Councils across Scotland could be handed sweeping new powers to introduce publicly-owned bus services under plans coming before MSPs this week.
Labour is seeking to change the proposed Transport Bill at Holyrood, which would allow town halls to launch municipal bus companies that would freely compete for any other service or franchise.
The proposed legislation would allow councils to take control of some services, but Labour says this would effectively only apply to “loss-making routes”, allowing existing private companies to battle over more profitable routes.
Labour transport spokesman Colin Smyth said: “Under the SNP government, Scotland’s bus network is being dismantled route by route. While fares have soared, passenger numbers have plummeted.
“However, the SNP’s timid Transport Bill only allow councils to set up municipal bus companies to run loss-making routes.
“This will allow Scotland’s transport tycoons to continue to grab the profits and leave communities short-changed.
“Labour wants to re-write the bill to allow councils to run any bus service direct, so they can use the income to keep fares down and protect bus routes instead of the profits being hived off to the bus company shareholders.”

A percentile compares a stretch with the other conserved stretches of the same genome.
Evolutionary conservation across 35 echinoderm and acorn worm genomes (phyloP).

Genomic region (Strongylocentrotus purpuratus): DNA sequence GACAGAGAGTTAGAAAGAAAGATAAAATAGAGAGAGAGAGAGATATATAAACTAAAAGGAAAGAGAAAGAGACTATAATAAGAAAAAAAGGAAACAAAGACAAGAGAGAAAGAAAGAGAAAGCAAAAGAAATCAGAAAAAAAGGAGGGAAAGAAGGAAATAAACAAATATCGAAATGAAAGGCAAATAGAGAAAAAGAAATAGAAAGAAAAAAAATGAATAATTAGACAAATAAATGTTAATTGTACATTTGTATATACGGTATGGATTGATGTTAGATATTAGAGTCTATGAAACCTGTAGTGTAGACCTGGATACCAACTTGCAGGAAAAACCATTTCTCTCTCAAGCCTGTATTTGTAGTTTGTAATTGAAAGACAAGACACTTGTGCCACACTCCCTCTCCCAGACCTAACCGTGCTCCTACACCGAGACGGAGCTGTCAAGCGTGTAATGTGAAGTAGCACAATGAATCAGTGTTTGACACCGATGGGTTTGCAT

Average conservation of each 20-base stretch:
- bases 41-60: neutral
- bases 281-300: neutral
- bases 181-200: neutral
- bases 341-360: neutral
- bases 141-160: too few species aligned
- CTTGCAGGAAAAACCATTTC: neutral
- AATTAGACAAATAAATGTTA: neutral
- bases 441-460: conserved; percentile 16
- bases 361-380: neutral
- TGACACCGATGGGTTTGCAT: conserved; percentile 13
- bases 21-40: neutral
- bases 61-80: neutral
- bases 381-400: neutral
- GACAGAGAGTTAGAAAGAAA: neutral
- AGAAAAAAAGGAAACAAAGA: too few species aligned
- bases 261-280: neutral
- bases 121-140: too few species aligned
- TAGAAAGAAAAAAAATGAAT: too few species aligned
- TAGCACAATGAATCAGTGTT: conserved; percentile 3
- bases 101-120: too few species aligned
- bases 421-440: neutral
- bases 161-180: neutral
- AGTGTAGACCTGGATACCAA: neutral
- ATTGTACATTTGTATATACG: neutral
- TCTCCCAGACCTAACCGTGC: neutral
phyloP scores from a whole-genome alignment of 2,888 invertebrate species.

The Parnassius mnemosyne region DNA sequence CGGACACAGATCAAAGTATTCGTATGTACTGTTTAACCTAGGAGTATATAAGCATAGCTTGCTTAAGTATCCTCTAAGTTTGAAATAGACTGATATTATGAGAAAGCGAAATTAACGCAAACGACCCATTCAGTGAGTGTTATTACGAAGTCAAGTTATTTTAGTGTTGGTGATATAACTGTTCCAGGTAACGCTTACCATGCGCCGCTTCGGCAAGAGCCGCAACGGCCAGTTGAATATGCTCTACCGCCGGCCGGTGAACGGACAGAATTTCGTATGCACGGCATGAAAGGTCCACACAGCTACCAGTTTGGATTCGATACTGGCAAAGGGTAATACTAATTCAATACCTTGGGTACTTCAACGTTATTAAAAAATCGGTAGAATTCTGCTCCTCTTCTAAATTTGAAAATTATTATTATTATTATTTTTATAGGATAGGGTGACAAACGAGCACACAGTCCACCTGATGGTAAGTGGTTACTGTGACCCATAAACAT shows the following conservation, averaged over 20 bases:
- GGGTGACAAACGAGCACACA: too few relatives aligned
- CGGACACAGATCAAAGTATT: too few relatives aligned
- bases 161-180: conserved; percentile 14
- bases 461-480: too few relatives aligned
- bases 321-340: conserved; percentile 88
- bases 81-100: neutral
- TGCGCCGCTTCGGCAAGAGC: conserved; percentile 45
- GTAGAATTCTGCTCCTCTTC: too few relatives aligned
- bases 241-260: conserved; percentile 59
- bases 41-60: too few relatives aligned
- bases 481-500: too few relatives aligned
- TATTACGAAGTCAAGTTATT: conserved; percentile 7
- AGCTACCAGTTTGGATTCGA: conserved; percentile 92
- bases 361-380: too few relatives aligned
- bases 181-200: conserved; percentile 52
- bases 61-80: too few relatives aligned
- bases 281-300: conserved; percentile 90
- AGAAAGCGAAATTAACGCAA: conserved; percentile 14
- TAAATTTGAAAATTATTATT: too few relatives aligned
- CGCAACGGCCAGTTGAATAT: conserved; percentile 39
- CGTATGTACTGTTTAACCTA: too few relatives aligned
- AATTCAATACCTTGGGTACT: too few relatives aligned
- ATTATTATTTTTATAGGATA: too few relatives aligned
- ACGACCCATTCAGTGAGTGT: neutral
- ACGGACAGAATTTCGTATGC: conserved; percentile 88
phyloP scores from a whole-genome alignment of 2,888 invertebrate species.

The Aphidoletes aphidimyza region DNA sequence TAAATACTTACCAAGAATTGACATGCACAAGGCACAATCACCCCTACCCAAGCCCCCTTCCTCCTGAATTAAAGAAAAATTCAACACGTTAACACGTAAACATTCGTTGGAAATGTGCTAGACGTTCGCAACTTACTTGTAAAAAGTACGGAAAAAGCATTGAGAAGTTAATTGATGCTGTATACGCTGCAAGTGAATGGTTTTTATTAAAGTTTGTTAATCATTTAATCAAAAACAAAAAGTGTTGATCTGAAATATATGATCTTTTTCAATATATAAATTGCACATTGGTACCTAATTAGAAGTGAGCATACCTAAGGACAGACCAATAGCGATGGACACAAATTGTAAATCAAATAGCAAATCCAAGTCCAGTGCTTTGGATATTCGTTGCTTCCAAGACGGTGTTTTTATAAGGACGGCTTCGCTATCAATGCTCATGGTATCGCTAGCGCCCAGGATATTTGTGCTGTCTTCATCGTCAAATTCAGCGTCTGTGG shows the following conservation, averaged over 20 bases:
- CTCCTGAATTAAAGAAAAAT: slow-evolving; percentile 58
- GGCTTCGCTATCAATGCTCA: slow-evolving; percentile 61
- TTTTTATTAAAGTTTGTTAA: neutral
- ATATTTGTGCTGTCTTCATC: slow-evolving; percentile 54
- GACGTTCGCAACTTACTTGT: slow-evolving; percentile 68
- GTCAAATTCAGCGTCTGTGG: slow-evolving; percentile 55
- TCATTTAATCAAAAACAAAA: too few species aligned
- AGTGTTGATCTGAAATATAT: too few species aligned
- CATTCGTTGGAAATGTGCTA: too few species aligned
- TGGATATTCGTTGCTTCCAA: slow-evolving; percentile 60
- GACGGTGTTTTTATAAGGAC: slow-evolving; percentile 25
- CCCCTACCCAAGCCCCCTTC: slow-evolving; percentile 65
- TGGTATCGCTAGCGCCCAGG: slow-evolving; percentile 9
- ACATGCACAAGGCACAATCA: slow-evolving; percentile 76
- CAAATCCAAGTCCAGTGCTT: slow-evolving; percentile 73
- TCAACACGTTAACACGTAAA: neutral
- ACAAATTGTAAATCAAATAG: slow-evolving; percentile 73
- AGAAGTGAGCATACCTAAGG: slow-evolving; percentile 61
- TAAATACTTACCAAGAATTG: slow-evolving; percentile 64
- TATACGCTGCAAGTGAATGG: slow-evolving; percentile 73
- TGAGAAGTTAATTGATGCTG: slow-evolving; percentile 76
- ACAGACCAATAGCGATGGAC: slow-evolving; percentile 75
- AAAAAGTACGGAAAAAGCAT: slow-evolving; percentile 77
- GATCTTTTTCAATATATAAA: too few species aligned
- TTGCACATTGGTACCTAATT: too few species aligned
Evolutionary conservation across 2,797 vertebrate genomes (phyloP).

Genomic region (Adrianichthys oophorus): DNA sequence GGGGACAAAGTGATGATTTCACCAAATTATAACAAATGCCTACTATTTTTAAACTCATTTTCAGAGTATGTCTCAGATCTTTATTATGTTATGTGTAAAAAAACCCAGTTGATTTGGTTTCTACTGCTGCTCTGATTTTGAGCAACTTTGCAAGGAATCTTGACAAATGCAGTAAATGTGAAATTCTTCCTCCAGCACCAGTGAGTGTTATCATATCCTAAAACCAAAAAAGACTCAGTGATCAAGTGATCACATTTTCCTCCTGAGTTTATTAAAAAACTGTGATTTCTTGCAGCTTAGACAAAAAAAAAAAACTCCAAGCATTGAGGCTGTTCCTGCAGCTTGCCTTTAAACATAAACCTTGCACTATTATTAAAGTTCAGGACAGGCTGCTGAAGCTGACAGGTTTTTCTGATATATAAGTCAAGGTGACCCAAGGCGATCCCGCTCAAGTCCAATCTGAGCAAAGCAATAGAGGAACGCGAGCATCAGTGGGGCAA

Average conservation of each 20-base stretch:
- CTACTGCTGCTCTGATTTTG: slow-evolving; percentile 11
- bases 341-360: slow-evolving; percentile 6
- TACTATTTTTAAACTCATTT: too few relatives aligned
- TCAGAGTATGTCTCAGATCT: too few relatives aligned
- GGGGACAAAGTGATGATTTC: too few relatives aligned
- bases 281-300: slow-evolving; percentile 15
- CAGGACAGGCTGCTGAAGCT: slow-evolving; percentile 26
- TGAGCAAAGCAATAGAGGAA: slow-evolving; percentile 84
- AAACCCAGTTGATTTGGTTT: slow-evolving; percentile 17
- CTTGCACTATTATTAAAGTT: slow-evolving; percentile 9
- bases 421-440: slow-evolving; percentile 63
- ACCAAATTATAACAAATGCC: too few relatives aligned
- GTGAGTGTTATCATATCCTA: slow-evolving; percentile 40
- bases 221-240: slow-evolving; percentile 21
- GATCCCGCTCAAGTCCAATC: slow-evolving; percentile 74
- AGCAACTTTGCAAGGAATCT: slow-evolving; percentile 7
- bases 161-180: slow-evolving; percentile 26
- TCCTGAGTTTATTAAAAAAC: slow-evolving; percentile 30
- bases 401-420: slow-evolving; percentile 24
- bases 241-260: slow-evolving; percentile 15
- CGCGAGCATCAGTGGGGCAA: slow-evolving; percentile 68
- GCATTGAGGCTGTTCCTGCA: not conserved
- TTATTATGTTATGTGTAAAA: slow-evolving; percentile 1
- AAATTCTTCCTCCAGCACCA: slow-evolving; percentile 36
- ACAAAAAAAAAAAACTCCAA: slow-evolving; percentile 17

The plans will be considered by the rural economy and connectivity committee at one of two meetings to be held on Wednesday. The only publicly-owned municipal bus company in Scotland is Lothian Buses, whose existence pre-dates deregulation.
New legal requirements to ensure bus service improvement plans and franchises detail how they will contribute towards tackling poverty will also be sought by Labour this week.
The party will seek amendments to the bill that would mean a new public database to show bus service standards across the country, along with proposals to improve accessibility on buses for the disabled and an amendment requiring changes to bus routes to undergo consultation, including commercial services.
The move is likely to win the backing of the Greens, who have also called for local councils to be run by bus operators in Scotland.
Councils who have previously put routes out to tender have been forbidden from running them under rules introduced by the Conservative Government in the 1980s.
The Scottish Government has said it is committed to tackling the “historic decline” in bus passenger numbers. The Transport Bill is designed to give councils the power to meet local needs through the use of partnership approaches, local franchising or to run their own buses where appropriate. Minister say since the Bill was introduced, some councils have called for the powers to be extended further.